Europe: Germany’s auto industry could falter in 2016 image

According to Siemens chief executive officer Joe Kaeser, interviewed by a local newspaper, the country’s heavily focused on exports car industry could take a hit next year as the strong sales in foreign markets are becoming a thing of the past.

Kaeser talked to the Passauer Neue Presse newspaper in an interview published over the weekend. “I would not be surprised if we see a darkening in the automobile sector in 2016 or 2017, due to weakening export dynamics,” the executive said. “At the moment it looks as if the reform course in China is stalling,” Kaeser added. Germany is the largest auto market in Europe, where the recovery has finally showed its face after years of slumping demand caused by the latest economical downfall. But the continent is troubled by the Greek issues and in certain regions the demand has not recovered as fast as in other countries. Then there’s China, the world’s largest auto market and in the recent past the best source of revenue for Germany’s main automakers. But the market is now bearing the brunt of the economical slowdown, corroborated with the recent stock market rout and the government’s decision to devalue their currency. The latter means repatriated earnings will be smaller for foreign automakers.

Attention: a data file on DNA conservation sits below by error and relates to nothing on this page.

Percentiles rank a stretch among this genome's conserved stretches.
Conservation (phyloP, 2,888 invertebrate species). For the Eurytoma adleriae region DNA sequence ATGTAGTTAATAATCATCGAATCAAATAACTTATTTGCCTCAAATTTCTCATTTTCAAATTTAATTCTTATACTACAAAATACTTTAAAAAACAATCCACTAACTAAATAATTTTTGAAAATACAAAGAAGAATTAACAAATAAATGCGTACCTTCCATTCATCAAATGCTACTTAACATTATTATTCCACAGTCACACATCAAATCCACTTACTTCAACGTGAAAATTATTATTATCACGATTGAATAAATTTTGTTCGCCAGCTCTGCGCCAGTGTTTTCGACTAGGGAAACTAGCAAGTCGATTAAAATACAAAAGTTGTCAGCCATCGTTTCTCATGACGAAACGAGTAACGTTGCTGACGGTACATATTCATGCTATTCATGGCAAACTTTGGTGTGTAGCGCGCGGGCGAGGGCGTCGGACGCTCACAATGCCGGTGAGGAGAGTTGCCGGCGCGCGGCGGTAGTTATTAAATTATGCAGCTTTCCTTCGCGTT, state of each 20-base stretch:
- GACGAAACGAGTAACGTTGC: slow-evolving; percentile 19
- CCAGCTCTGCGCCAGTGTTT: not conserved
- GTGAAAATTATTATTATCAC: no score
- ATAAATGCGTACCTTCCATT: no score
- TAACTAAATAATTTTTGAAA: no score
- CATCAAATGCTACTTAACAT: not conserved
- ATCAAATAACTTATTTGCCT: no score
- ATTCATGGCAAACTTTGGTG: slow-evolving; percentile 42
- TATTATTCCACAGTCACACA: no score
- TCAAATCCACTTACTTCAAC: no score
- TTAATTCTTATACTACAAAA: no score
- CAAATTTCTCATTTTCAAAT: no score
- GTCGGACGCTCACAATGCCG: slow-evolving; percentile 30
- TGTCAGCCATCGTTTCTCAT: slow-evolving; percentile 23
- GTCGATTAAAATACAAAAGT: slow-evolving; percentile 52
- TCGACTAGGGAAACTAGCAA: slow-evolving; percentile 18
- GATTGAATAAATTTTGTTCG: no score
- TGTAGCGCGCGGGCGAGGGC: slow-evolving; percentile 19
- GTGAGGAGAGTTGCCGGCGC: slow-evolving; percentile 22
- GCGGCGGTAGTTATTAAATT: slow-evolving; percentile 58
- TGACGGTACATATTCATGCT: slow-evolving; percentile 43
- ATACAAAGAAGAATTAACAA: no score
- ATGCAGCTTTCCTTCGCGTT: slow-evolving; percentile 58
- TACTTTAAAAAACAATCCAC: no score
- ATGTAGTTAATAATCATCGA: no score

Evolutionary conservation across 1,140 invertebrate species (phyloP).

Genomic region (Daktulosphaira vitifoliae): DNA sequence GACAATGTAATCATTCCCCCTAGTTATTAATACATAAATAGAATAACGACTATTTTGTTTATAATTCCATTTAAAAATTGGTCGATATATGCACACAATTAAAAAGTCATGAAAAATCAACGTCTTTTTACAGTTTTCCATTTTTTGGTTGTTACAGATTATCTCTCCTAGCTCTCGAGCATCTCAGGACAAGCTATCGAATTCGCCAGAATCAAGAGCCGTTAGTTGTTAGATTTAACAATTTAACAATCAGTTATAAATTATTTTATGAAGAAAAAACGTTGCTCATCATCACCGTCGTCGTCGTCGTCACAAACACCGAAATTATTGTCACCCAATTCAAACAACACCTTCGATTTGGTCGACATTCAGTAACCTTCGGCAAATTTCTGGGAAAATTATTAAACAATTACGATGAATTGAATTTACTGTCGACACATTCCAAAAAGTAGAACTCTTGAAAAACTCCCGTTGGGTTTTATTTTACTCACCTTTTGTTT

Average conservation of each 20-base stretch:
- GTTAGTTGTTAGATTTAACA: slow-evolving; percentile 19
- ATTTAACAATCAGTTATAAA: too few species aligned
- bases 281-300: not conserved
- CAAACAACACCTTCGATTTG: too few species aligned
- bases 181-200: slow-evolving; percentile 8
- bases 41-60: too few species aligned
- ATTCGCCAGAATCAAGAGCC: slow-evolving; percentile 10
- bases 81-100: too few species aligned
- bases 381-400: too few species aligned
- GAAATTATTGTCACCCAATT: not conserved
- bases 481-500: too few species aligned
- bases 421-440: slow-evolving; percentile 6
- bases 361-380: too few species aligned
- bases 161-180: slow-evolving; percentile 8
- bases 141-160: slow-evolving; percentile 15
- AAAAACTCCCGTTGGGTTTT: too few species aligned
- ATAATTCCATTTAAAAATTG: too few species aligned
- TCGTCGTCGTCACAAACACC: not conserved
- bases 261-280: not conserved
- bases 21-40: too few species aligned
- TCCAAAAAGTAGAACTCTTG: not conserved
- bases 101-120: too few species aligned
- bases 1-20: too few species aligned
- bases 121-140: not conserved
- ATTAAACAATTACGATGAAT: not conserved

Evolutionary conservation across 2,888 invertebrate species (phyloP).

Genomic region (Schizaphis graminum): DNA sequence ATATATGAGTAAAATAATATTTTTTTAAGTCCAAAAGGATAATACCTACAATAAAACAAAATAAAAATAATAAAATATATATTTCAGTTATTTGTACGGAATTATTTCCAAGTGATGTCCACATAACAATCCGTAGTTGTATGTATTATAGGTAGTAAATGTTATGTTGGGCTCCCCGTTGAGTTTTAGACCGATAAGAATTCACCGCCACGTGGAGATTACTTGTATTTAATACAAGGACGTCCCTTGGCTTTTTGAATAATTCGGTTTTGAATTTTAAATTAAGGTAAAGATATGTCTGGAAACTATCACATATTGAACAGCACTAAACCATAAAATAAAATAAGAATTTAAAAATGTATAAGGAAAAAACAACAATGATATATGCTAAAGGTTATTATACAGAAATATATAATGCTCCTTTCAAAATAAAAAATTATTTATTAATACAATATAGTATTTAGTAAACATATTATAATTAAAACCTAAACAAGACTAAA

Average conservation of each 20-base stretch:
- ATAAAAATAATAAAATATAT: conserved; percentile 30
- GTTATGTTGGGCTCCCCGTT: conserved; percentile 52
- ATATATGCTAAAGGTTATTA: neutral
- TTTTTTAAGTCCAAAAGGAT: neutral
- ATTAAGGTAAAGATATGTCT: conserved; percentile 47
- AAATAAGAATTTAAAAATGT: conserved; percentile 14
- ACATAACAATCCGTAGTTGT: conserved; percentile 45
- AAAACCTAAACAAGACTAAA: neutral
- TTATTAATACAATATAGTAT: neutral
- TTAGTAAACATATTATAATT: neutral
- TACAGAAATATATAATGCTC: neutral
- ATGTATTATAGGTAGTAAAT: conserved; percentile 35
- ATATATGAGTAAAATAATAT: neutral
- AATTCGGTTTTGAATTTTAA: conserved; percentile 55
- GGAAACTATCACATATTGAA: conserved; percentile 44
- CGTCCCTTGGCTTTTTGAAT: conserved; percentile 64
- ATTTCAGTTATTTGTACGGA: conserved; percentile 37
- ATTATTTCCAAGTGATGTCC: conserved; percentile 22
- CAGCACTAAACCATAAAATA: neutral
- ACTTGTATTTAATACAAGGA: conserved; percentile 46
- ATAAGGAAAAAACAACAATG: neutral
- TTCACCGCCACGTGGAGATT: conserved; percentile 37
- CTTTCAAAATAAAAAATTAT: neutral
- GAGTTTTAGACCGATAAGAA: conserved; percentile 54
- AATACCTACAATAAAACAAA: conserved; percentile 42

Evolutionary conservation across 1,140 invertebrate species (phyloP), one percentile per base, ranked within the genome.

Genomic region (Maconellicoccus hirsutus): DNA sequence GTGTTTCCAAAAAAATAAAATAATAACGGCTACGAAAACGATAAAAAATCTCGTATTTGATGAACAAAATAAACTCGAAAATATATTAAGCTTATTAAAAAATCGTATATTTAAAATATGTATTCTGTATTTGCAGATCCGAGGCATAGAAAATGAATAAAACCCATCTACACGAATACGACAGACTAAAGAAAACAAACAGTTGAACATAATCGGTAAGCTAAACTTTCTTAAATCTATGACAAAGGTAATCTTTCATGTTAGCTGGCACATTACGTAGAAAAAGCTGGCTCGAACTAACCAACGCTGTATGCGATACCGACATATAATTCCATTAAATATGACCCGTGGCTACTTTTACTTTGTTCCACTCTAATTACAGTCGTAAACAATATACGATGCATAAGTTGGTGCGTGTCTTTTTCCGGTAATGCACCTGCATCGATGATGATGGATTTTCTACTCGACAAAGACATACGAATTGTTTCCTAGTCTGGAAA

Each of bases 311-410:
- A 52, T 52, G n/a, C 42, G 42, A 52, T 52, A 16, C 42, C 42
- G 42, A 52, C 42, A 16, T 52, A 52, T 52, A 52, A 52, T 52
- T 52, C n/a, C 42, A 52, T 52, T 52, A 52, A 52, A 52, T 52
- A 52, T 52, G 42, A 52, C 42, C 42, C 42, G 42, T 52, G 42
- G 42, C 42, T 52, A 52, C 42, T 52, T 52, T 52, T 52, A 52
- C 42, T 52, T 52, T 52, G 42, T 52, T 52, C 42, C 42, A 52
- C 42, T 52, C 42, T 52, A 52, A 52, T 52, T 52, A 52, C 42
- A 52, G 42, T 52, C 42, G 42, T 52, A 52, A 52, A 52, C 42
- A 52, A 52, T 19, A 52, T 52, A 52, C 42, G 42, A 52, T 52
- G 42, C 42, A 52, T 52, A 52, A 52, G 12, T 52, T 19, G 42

In the opinion of the leader of the supplier that delivers automation of production processes and testing-technology solutions for the auto sector, manufacturers now need to rekindle “innovation and productivity” as well as focus on newly developed opportunities, from sources such as digitalization.

Via Automotive News Europe